2020-06-06 GENERAL HOUSE

What does it mean to you to be a protagonist in acting out Champagnat’s dream?

We asked some Marists who work in Marist works with the education of children and young people what it means to be a protagonist in the realisation of the dream of Saint Marcellin Champagnat. Here are some answers.


América Sur

“Champagnat’s dream is a bet on collective strength and not on the brilliance of someone special. The protagonism, as I perceive it in Champagnat’s dream, does not value personal choices and paths. It points to categories of protagonism: the young, the impoverished, the students. To be a protagonist, in this sense, is to update and to make the dream of Champagnat collectively valid.”
Ricardo Spindola Mariz, coordinator of the Mission and Management Area of UMBRASIL (South America)


Asia

“To be a protagonist in acting out Champagnat’s dream is to be optimistic, proactive and positive gift to others who gives hope and enlightenment  in the midst of challenging and changing time to time like today’s global crisis. One can be an agent of social transformation and a creative bridge builder like an internet connector who ignites light, brings hope and strengthens faith to those suffering and in need, utilizing responsibly the possible resources like social media to communicate and keep in touch with the young in touching their lives and saying hello and how are they are in the midst of turbulent world. Like Saint Marcellin Champagnat, a simple teacher, who immediately responds anytime to those in need. Likewise, he or she is a person of faith in a time of crisis, who sincerely prays and exemplifies one’s faith in action. Moreover, one can be a man (brother) or a woman (sister) of Mary, who loves and cares for others being a face, hands and mercy to others whom you can count on and who support and never leave his/her brothers or sisters in need despite the challenges and tests of time.
Let us be a Marist protagonist, who carries on Champagnat’s mission and makes a good difference in this world in big things or small, touching lives of others wherever God leads us in our encounter and journey of life.”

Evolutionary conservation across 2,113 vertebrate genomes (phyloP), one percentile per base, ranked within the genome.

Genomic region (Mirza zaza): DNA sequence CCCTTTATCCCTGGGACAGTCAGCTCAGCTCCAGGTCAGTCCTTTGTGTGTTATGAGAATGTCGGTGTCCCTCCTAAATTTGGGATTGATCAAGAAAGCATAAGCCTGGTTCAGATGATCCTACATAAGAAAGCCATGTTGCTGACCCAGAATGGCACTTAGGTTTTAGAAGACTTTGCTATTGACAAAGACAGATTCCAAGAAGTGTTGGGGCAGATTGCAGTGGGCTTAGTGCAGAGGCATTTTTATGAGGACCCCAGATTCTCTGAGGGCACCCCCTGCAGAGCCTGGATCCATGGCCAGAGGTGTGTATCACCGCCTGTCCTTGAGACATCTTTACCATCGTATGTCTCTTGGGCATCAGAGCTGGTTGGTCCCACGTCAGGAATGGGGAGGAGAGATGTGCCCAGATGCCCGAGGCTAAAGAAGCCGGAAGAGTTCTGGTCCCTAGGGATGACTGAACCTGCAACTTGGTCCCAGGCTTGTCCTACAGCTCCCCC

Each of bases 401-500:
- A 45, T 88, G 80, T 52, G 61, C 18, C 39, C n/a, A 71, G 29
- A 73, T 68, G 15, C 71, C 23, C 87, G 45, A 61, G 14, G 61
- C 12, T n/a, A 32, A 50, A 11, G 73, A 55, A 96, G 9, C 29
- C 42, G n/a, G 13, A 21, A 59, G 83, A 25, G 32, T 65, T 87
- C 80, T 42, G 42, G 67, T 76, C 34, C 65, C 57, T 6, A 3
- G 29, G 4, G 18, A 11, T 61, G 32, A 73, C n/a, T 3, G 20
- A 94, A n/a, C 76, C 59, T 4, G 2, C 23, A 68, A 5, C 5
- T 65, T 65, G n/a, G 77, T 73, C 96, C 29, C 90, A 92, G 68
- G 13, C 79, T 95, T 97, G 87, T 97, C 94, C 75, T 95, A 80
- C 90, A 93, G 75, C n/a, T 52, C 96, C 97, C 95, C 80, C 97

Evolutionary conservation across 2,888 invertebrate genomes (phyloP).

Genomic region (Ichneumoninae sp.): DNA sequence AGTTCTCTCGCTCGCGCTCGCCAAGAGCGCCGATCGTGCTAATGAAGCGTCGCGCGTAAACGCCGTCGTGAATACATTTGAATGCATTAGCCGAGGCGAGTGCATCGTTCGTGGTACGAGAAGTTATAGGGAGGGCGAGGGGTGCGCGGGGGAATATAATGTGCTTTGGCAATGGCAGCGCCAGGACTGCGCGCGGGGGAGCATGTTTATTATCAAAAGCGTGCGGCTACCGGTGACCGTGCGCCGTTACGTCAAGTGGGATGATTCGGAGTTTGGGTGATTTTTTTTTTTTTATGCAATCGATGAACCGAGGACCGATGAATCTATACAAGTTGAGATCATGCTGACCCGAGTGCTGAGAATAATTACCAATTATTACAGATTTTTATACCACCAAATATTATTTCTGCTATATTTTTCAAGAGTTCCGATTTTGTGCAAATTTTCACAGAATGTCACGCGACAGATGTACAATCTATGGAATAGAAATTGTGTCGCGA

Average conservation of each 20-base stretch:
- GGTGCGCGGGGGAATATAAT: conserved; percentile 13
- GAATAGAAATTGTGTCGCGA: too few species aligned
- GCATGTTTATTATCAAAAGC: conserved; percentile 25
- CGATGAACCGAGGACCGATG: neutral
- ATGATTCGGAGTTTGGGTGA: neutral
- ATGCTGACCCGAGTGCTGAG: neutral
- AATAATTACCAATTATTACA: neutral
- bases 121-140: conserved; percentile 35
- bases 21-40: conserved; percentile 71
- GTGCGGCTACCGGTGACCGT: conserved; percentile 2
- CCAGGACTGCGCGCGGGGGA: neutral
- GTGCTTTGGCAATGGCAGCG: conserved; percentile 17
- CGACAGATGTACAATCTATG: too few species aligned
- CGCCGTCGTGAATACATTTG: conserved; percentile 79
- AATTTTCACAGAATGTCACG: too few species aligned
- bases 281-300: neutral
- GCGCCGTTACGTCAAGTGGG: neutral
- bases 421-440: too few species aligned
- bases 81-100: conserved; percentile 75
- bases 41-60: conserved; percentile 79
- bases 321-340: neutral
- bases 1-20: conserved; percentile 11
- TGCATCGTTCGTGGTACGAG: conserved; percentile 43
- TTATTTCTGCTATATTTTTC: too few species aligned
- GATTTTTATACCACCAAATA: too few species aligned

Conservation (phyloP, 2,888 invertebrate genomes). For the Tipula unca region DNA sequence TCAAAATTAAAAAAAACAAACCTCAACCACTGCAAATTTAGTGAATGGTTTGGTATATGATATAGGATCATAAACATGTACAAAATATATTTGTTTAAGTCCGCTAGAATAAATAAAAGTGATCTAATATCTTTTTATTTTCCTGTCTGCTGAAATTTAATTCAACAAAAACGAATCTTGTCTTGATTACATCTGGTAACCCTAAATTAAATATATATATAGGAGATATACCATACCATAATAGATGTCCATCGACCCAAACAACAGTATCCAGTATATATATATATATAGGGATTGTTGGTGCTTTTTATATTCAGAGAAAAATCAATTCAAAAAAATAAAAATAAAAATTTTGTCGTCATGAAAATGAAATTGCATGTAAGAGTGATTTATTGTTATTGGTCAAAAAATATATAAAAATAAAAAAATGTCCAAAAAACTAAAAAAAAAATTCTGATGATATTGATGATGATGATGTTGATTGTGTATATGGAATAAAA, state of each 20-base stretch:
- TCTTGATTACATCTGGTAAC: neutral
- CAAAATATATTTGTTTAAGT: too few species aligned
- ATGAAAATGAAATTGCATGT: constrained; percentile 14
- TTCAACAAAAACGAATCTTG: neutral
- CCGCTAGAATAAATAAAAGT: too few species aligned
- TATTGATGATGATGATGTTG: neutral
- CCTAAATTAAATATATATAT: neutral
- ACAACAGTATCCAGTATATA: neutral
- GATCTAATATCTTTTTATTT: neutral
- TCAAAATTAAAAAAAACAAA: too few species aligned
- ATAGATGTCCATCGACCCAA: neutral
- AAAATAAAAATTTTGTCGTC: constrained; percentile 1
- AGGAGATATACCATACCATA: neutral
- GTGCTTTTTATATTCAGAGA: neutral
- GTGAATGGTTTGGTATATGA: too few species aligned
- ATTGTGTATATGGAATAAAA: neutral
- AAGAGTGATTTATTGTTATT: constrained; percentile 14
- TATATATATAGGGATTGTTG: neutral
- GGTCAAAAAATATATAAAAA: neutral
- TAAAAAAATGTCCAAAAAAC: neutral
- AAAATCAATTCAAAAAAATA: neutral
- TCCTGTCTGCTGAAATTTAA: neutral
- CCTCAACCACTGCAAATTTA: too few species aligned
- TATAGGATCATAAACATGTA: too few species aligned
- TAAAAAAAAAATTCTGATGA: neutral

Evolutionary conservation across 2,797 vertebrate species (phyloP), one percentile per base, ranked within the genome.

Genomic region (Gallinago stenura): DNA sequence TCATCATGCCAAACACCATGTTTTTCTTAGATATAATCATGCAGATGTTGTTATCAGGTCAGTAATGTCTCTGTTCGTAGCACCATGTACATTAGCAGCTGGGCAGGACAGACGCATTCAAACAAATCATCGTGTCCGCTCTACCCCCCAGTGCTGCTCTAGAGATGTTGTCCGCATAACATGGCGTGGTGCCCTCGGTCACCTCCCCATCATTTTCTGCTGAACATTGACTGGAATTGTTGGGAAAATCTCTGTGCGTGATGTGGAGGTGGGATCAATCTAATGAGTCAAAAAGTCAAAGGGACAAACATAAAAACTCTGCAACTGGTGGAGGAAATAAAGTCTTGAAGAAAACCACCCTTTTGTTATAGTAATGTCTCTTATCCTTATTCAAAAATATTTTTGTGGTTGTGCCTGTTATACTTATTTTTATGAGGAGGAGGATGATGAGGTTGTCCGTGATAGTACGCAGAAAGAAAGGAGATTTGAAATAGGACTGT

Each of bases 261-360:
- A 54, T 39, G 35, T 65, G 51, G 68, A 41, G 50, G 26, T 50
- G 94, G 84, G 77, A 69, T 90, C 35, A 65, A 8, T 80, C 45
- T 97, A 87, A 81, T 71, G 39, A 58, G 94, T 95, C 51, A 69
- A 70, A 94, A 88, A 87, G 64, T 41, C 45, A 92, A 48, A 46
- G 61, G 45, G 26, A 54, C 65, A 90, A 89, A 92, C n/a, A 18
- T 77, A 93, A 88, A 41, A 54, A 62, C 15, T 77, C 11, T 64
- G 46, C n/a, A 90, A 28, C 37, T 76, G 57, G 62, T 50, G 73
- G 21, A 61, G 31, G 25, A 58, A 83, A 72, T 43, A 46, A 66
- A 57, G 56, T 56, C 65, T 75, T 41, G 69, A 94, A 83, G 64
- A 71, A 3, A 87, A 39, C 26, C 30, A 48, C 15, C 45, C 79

Ivy B. Yecyec – Notre Dame of Kidapawan College – Kidapawan City, Philippines


Africa

“I see individual child in my care with unique abilities and gifts, and encourages development in his/her academic, personal and social (inter personal skills) growth. My natural curiosity and love for learning are natured in each child I encounter in my classroom. My very use of current methods of teaching shall promote active learning on the part of my students and personal achievement. Each child in my classroom or in school, is special and as a protagonist pursing Champagnat’s dream is treated with respect, dignity and the right of the child strictly observed.
In acting out Champagnat’s dream in the field of education, my students shall be taught to set goals, and work towards them for personal advancement, and most importantly develop greater awareness of the world, cultures and knowledge of their creator. They shall be empowered to help others and make positive changes in the environment they find themselves.”
Julie Agbazue – Marist Comprehensive Academy, Uturu-Nigeria.


Arco Norte

“Watching the Brothers and learning from them, I began to understand what Champagnat had told his brothers two hundred years before of the importance of loving the students, the good and not good yet, before you can teach them.  This message has become the cornerstone of my work.  It has bolstered me up when I am feeling defeated and fills me with joy when I encounter young men and women years after they have graduated and fondly remember the kindness they knew at Marist.” (Patrick Hennessy, Marist High School – Chicago, USA).

“When I was a Marist student, my teachers and the Marist brothers worked every day to inspire, to guide, to protect, to nurture, and more. As a teacher, it is my turn to do my part to act out Champagnat’s dream by being the person my teachers and the brothers were for me” (Patrick Meyer, Marist High School – Chicago, USA).

“As a Marist, I witness the love of Jesus Christ and make Him known by ensuring that every student I interact with is seen, known, and loved. I emphasize the skills of action, contemplation, and animation needed to live lives full of simplicity, love, gratitude, and care for one another, themselves, and all of creation” (Brigid Wolff, Marist High School – Chicago, USA).

“It is an honor to be able to guide students in the likeness of St. Marcellin Champagnat. Every child has the desire to be successful and the yearning to be loved. To help students recognize their potential with love in our eyes and pride in our heart, we can enhance them to be the best of themselves, educationally, emotionally, and spiritually” (Margie Sweeney, Marist High School – Chicago, USA).

“On one level, I find myself prodding and poking students to not be afraid to share themselves with each other.  On another, through literature, I find great joy in making students aware of their blessings and how so many do not have the rich life experiences or resources as they do.” (Mary Cozzie, Marist High School – Chicago, USA).

“We, as lay Marists, like the brothers before us, must find a way to ignite our students to not only live lives of faith, but to SPREAD the Good News of Jesus Christ just as Marcellin Champagnat did when he began this mission two centuries ago” (Sean Maxwell, Marist High School – Chicago, USA).

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